It is my annual moment of preaching. One of the greatest natural spectacles in the Newfoundland bird world takes place all through June and July, and you can see it. You must see it. If you have seen it, see it again.
For eons, huge seabird colonies on the Avalon Peninsula have been a beehive of non-stop, ’round-the-clock activity during June and July. There is a lengthy list of interesting and varied lead characters in the summer show starting with the largest, the northern gannet. Goose-necked and awkward looking on land, they turn into a bird torpedo with blue eyes when diving for fish.
There are the black-and-white murres, standing like upper-class sentinels appearing full of self-importance.
Spritely black-legged kittiwakes wheel like little kites en masse, creating blizzard-like scenes in front of tall, dark cliff faces.
For a touch of colour among the cast of thousands, there are Atlantic puffins in newly cut tuxedos and freshly painted bills.
Smaller in numbers, but equally proud of their presence among the colonies, are the razorbill and black guillemot. The razorbill, coloured like murres with a heavier bill marked with fine white scrimshaw, choose claustrophobic caverns under boulders to lay their egg. The black guillemots use crevices in the cliff faces where even the razorbills cannot go.
Although very different in habits and appearances, the seabird species choose one another’s company during the breeding season. There is safety in numbers. Potential sites with the ideal conditions and circumstances for a workable seabird nesting colony are rare in nature. Small islands serve as protection from most land mammals such as foxes.
Seaside rocky cliffs with enough space for hundreds or thousands of birds to nests are not that common. Even then, the perfect cliff face or island is useless without a nearby food source.
The textbook combination of factors comes together where the eastern Avalon Peninsula abuts with the Grand Banks. A few perfect cliffs and a few just right islands meeting with the food-rich Grand Banks result in spectacular seabird colonies.
World-renowned Avalon Peninsula seabird nesting colonies easily accessible for our appreciation are at Cape St. Mary’s and Witless Bay. Cape St. Mary’s is about a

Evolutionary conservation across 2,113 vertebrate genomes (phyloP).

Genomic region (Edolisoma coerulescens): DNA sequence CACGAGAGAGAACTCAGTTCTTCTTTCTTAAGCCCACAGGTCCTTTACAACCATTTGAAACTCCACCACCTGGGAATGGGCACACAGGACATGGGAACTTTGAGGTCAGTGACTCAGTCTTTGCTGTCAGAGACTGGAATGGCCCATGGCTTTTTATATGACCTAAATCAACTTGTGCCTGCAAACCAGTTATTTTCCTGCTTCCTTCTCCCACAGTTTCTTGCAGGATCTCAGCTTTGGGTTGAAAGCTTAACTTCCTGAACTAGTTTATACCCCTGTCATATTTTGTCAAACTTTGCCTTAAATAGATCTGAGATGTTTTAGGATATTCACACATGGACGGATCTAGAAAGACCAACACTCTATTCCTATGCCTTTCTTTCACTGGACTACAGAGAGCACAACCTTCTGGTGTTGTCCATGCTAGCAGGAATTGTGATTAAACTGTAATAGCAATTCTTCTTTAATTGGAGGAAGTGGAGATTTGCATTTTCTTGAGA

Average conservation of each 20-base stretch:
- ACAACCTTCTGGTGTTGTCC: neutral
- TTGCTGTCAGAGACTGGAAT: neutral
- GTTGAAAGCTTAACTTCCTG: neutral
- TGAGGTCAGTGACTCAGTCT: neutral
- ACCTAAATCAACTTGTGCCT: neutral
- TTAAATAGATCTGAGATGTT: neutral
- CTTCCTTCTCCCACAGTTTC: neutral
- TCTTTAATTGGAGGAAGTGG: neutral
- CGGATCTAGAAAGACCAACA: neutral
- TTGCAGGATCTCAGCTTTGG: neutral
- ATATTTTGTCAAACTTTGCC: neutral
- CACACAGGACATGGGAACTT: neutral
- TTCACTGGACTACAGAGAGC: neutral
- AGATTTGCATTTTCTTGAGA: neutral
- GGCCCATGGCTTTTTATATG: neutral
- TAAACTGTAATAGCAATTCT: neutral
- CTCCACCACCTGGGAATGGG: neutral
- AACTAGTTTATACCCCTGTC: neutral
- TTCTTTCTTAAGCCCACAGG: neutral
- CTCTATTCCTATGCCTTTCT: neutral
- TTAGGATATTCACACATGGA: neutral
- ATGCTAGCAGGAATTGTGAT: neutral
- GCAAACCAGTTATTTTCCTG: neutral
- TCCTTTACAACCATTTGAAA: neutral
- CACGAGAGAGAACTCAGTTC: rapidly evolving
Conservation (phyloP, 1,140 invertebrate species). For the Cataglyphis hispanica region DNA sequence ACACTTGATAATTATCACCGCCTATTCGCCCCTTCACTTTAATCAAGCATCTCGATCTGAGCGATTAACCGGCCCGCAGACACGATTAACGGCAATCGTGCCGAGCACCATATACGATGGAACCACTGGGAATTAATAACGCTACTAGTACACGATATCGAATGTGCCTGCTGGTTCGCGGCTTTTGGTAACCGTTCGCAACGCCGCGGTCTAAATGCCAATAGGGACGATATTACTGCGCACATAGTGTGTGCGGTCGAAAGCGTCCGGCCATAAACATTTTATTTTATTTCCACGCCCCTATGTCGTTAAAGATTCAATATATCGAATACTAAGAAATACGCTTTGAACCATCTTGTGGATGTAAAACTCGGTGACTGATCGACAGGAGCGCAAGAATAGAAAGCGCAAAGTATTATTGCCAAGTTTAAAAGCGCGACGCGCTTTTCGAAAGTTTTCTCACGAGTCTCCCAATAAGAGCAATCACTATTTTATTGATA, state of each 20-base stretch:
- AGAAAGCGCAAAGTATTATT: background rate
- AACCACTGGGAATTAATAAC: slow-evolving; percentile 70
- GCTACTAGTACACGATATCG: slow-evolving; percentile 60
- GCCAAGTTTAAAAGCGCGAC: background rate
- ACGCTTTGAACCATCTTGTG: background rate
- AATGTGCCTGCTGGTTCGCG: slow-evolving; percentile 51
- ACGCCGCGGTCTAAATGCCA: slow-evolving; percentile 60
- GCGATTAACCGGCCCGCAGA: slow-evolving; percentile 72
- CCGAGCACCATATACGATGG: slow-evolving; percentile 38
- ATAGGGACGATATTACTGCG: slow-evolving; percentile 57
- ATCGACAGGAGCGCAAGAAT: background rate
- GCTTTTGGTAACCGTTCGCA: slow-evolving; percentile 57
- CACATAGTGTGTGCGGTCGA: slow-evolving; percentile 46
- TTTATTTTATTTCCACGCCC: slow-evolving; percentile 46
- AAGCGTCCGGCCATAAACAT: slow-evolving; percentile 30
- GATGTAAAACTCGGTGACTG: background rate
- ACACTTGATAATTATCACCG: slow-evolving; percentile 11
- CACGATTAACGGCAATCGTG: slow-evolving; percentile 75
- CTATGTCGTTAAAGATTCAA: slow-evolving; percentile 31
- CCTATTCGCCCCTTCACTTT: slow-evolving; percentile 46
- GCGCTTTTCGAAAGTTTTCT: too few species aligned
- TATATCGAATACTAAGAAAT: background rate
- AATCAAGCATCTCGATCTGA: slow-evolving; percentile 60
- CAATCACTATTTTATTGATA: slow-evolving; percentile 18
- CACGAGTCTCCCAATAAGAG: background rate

2 1/2 hour drive southwest of St. John’s. Check the map for location and the weather forecast for weather. If the forecast says southwest or south winds then there is a good chance there will be fog at the Cape. You can still see some of the gannets and other nesting seabirds but it is a shame not to see the entire breathtaking scenery.
There are no boats involved in visiting Cape St. Mary’s. There is a visitors’ centre and parking lot at the end of the road by the lighthouse. A 15-minute walk on a well-marked trail over open grassy terrain gets you to the gannet viewing area. You are practically within spitting distance of the personal lives of thousands of gannets sitting on nests and tending young. The birds are separated from you by a chasm only a daredevil would consider crossing.
Bring a fully charged battery for your camera. The instinct to take photographs is hard to resist at Cape St. Mary’s. You can see hundreds of kittiwakes and murres close up, as well as myriads of others from a distance on the cliffs. No puffins here.
The Witless Bay seabird islands are an easy boat ride from one of the communities between Bay Bulls and Mobile. Check your phone book or tourist chalet for your pick of the several commercial bird island tour companies. There are numerous trips daily out to the seabird islands during the nesting season.
Trips are about 90 minutes to two hours in length, in certified safe and comfortable boats run by professional tour leaders from the local communities.
You cannot land on the islands, but you do not need to. You get close in the boats and have superb views of thousands of puffins, murres, kittiwakes and some razorbills and black guillemots.
And when there are whales about, as there usually are, time is provided to view these creatures of the deep, often from awe-inspiring range.
For landlubbers looking for a quieter, smaller-scale seabird experience there are small seabird colonies visible at The Rookery off the Cape Race road, the cliffs by the Cape Pine lighthouse, and there is a great little spot for viewing puffins at Elliston on the Bonavista Peninsula.
What are you doing next weekend?
Bruce Mactavish is an environmental consultant
and avid birdwatcher. He can be reached at
firstname.lastname@example.org, or by phone at 722-0088.